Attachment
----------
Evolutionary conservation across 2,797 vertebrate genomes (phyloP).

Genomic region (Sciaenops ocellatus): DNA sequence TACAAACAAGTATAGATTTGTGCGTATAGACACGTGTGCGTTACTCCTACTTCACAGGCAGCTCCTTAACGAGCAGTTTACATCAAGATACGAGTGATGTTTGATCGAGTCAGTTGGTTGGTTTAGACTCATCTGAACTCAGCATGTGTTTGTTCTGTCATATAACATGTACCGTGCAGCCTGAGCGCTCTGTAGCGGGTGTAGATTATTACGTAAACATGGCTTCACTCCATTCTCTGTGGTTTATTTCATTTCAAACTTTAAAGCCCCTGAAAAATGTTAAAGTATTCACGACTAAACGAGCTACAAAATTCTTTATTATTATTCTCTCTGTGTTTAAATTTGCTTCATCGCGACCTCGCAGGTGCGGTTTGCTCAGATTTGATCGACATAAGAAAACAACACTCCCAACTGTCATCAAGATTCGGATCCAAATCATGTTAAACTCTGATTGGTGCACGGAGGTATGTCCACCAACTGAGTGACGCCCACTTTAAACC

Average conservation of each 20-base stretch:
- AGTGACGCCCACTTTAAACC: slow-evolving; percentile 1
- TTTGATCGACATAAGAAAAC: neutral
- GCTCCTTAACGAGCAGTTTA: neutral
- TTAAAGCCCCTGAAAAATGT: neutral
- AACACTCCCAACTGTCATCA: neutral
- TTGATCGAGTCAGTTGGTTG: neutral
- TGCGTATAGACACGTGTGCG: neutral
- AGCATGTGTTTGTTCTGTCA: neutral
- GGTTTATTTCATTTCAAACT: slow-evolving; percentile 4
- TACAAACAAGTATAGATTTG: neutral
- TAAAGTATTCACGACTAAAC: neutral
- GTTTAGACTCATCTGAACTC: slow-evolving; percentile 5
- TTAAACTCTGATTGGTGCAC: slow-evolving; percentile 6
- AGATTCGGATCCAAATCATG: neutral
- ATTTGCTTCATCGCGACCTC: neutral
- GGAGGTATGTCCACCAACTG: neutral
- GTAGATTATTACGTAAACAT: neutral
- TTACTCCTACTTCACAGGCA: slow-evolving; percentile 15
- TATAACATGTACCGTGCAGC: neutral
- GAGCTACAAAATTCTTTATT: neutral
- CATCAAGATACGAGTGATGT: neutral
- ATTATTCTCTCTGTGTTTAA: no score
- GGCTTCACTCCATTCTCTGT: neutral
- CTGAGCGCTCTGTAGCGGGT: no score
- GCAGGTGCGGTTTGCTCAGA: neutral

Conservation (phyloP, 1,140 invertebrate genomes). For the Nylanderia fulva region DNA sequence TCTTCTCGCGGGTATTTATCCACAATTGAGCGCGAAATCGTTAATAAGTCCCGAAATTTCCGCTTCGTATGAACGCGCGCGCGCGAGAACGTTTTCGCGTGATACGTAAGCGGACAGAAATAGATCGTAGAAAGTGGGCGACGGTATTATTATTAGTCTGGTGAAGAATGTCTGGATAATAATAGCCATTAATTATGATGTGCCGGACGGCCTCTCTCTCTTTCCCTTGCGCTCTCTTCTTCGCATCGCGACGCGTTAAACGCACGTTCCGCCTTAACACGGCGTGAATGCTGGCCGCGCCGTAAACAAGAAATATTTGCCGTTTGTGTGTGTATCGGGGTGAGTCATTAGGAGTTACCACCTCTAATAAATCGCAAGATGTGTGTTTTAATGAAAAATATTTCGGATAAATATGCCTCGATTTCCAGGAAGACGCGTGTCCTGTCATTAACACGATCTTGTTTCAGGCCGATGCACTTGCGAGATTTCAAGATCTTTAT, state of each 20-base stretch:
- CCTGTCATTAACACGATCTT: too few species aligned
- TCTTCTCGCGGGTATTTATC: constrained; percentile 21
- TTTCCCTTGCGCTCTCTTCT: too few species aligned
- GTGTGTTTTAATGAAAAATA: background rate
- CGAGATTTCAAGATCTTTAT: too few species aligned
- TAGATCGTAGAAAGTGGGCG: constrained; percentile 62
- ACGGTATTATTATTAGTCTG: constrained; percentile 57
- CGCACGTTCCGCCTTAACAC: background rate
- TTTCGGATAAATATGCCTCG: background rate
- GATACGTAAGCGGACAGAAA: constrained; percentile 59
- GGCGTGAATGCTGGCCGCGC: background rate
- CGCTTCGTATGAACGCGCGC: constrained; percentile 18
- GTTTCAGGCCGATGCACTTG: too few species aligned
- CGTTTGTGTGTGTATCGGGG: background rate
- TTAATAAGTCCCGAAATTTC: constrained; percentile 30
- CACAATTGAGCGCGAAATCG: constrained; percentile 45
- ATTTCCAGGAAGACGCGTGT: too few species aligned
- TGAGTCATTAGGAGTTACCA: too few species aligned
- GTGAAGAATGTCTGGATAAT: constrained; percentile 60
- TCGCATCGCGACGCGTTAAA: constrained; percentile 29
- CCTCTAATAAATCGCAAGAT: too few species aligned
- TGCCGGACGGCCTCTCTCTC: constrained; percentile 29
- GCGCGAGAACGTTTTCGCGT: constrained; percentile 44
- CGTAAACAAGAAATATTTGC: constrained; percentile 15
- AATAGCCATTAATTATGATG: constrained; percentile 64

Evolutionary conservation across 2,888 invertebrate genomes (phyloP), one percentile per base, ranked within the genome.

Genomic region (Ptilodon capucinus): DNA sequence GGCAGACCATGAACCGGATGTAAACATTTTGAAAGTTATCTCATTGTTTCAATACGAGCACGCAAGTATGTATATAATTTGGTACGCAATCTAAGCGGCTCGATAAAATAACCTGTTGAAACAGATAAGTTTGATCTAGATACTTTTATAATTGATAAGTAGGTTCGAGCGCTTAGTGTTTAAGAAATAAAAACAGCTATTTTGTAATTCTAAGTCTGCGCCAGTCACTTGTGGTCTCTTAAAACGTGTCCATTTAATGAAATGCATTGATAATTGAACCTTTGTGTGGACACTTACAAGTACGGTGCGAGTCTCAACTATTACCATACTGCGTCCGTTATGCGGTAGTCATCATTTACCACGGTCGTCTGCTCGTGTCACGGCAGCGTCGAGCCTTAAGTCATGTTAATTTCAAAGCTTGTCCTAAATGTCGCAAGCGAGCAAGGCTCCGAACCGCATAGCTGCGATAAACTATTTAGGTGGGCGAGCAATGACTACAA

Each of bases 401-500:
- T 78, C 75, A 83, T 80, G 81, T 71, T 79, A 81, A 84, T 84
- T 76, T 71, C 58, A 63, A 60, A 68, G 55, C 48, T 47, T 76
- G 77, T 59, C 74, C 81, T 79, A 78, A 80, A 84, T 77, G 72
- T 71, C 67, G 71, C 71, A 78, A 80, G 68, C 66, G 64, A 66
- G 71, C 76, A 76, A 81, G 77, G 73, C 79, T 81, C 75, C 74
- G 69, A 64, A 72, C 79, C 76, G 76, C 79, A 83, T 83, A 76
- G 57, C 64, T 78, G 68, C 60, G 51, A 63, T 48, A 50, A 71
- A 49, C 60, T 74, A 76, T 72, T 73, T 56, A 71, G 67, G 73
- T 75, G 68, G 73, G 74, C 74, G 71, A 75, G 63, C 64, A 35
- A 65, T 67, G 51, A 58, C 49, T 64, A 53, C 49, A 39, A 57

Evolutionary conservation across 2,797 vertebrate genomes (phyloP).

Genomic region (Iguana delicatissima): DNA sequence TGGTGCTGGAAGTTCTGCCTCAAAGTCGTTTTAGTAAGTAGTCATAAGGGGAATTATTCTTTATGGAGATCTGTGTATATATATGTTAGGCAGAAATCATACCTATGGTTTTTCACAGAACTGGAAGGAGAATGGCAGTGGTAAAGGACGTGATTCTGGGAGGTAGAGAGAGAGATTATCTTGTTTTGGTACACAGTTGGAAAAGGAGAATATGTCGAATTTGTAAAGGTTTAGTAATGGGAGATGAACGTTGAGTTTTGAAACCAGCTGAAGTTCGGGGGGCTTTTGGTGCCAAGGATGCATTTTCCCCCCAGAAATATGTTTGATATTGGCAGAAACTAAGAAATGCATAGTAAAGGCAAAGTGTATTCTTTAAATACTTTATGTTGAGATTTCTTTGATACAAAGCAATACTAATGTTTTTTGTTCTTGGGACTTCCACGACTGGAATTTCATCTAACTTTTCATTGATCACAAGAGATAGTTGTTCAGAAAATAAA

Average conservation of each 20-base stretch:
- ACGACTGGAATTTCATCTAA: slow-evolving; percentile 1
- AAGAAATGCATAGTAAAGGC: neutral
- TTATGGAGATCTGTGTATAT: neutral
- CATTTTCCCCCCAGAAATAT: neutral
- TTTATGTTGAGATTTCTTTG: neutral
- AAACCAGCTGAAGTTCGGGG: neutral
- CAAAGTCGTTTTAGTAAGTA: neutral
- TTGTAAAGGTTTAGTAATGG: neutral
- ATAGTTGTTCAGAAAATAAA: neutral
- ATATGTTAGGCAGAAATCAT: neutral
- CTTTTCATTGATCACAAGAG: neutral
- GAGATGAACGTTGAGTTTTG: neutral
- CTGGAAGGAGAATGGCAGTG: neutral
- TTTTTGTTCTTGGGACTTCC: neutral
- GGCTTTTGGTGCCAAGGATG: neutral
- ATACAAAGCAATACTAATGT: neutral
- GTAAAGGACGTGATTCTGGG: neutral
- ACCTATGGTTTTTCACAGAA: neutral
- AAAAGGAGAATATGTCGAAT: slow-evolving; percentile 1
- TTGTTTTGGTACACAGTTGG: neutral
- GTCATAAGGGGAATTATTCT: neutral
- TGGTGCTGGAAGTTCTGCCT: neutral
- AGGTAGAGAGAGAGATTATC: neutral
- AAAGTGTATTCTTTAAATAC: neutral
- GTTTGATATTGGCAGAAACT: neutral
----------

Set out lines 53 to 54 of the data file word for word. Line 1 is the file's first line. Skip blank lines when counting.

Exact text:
- CGTAAACAAGAAATATTTGC: constrained; percentile 15
- AATAGCCATTAATTATGATG: constrained; percentile 64